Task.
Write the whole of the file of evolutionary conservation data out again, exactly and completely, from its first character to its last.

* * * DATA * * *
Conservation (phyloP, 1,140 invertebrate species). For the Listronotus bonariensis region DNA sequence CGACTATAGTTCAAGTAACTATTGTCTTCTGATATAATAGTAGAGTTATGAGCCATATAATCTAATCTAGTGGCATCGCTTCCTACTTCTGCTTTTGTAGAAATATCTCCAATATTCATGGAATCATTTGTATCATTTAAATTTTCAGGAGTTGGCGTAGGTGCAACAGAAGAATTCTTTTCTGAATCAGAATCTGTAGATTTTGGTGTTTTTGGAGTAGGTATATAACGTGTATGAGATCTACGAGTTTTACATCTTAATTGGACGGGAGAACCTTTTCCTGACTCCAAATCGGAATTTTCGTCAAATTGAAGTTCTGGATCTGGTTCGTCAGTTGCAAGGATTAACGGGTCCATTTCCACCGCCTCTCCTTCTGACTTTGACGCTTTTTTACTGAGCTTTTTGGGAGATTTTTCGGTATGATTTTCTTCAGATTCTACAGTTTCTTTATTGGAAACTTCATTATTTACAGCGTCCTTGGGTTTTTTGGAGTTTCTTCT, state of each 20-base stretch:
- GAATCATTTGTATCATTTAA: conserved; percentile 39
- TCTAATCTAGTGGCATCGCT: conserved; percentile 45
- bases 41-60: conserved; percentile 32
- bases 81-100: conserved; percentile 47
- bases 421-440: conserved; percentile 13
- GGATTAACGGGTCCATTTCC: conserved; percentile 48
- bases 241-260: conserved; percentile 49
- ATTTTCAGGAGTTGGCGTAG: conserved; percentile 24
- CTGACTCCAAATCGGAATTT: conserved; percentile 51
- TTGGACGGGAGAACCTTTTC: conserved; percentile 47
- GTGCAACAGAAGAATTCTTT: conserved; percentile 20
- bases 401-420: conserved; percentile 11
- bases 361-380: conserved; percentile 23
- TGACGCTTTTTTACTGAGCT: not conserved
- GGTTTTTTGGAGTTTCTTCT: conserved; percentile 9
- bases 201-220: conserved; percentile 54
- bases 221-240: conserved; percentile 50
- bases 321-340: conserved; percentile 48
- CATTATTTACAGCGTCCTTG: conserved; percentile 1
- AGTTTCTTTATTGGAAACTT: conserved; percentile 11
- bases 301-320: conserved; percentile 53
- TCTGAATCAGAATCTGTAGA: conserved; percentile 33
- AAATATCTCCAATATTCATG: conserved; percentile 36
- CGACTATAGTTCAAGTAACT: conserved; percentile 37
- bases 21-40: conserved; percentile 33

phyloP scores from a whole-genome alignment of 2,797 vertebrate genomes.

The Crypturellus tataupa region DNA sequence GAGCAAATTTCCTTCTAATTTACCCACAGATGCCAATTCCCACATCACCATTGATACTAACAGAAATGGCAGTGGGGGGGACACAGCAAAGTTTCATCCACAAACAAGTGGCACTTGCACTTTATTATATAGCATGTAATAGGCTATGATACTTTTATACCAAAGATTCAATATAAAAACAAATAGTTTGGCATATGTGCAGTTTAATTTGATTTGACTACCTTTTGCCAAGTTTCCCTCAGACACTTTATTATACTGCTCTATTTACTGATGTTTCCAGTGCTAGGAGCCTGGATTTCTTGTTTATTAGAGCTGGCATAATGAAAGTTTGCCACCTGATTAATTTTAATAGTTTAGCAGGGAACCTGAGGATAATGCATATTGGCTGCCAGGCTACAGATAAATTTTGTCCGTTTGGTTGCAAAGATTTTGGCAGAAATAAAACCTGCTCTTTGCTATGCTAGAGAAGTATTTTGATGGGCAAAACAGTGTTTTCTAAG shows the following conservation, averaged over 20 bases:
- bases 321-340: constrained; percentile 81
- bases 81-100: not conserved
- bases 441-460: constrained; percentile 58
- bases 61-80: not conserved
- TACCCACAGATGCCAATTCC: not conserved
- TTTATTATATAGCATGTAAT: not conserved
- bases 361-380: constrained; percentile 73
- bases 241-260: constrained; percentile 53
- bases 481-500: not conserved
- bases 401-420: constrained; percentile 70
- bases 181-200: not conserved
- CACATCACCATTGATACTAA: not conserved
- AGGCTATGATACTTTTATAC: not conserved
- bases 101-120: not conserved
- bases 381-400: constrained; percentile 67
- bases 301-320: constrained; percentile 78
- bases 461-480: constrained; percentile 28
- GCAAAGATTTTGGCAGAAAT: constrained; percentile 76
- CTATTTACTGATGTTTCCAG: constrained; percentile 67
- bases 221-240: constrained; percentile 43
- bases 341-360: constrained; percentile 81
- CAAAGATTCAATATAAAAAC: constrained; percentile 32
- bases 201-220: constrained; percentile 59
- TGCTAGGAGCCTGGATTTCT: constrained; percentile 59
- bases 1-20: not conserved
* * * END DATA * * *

Conservation (phyloP, 1,140 invertebrate species). For the Listronotus bonariensis region DNA sequence CGACTATAGTTCAAGTAACTATTGTCTTCTGATATAATAGTAGAGTTATGAGCCATATAATCTAATCTAGTGGCATCGCTTCCTACTTCTGCTTTTGTAGAAATATCTCCAATATTCATGGAATCATTTGTATCATTTAAATTTTCAGGAGTTGGCGTAGGTGCAACAGAAGAATTCTTTTCTGAATCAGAATCTGTAGATTTTGGTGTTTTTGGAGTAGGTATATAACGTGTATGAGATCTACGAGTTTTACATCTTAATTGGACGGGAGAACCTTTTCCTGACTCCAAATCGGAATTTTCGTCAAATTGAAGTTCTGGATCTGGTTCGTCAGTTGCAAGGATTAACGGGTCCATTTCCACCGCCTCTCCTTCTGACTTTGACGCTTTTTTACTGAGCTTTTTGGGAGATTTTTCGGTATGATTTTCTTCAGATTCTACAGTTTCTTTATTGGAAACTTCATTATTTACAGCGTCCTTGGGTTTTTTGGAGTTTCTTCT, state of each 20-base stretch:
- GAATCATTTGTATCATTTAA: conserved; percentile 39
- TCTAATCTAGTGGCATCGCT: conserved; percentile 45
- bases 41-60: conserved; percentile 32
- bases 81-100: conserved; percentile 47
- bases 421-440: conserved; percentile 13
- GGATTAACGGGTCCATTTCC: conserved; percentile 48
- bases 241-260: conserved; percentile 49
- ATTTTCAGGAGTTGGCGTAG: conserved; percentile 24
- CTGACTCCAAATCGGAATTT: conserved; percentile 51
- TTGGACGGGAGAACCTTTTC: conserved; percentile 47
- GTGCAACAGAAGAATTCTTT: conserved; percentile 20
- bases 401-420: conserved; percentile 11
- bases 361-380: conserved; percentile 23
- TGACGCTTTTTTACTGAGCT: not conserved
- GGTTTTTTGGAGTTTCTTCT: conserved; percentile 9
- bases 201-220: conserved; percentile 54
- bases 221-240: conserved; percentile 50
- bases 321-340: conserved; percentile 48
- CATTATTTACAGCGTCCTTG: conserved; percentile 1
- AGTTTCTTTATTGGAAACTT: conserved; percentile 11
- bases 301-320: conserved; percentile 53
- TCTGAATCAGAATCTGTAGA: conserved; percentile 33
- AAATATCTCCAATATTCATG: conserved; percentile 36
- CGACTATAGTTCAAGTAACT: conserved; percentile 37
- bases 21-40: conserved; percentile 33

phyloP scores from a whole-genome alignment of 2,797 vertebrate genomes.

The Crypturellus tataupa region DNA sequence GAGCAAATTTCCTTCTAATTTACCCACAGATGCCAATTCCCACATCACCATTGATACTAACAGAAATGGCAGTGGGGGGGACACAGCAAAGTTTCATCCACAAACAAGTGGCACTTGCACTTTATTATATAGCATGTAATAGGCTATGATACTTTTATACCAAAGATTCAATATAAAAACAAATAGTTTGGCATATGTGCAGTTTAATTTGATTTGACTACCTTTTGCCAAGTTTCCCTCAGACACTTTATTATACTGCTCTATTTACTGATGTTTCCAGTGCTAGGAGCCTGGATTTCTTGTTTATTAGAGCTGGCATAATGAAAGTTTGCCACCTGATTAATTTTAATAGTTTAGCAGGGAACCTGAGGATAATGCATATTGGCTGCCAGGCTACAGATAAATTTTGTCCGTTTGGTTGCAAAGATTTTGGCAGAAATAAAACCTGCTCTTTGCTATGCTAGAGAAGTATTTTGATGGGCAAAACAGTGTTTTCTAAG shows the following conservation, averaged over 20 bases:
- bases 321-340: constrained; percentile 81
- bases 81-100: not conserved
- bases 441-460: constrained; percentile 58
- bases 61-80: not conserved
- TACCCACAGATGCCAATTCC: not conserved
- TTTATTATATAGCATGTAAT: not conserved
- bases 361-380: constrained; percentile 73
- bases 241-260: constrained; percentile 53
- bases 481-500: not conserved
- bases 401-420: constrained; percentile 70
- bases 181-200: not conserved
- CACATCACCATTGATACTAA: not conserved
- AGGCTATGATACTTTTATAC: not conserved
- bases 101-120: not conserved
- bases 381-400: constrained; percentile 67
- bases 301-320: constrained; percentile 78
- bases 461-480: constrained; percentile 28
- GCAAAGATTTTGGCAGAAAT: constrained; percentile 76
- CTATTTACTGATGTTTCCAG: constrained; percentile 67
- bases 221-240: constrained; percentile 43
- bases 341-360: constrained; percentile 81
- CAAAGATTCAATATAAAAAC: constrained; percentile 32
- bases 201-220: constrained; percentile 59
- TGCTAGGAGCCTGGATTTCT: constrained; percentile 59
- bases 1-20: not conserved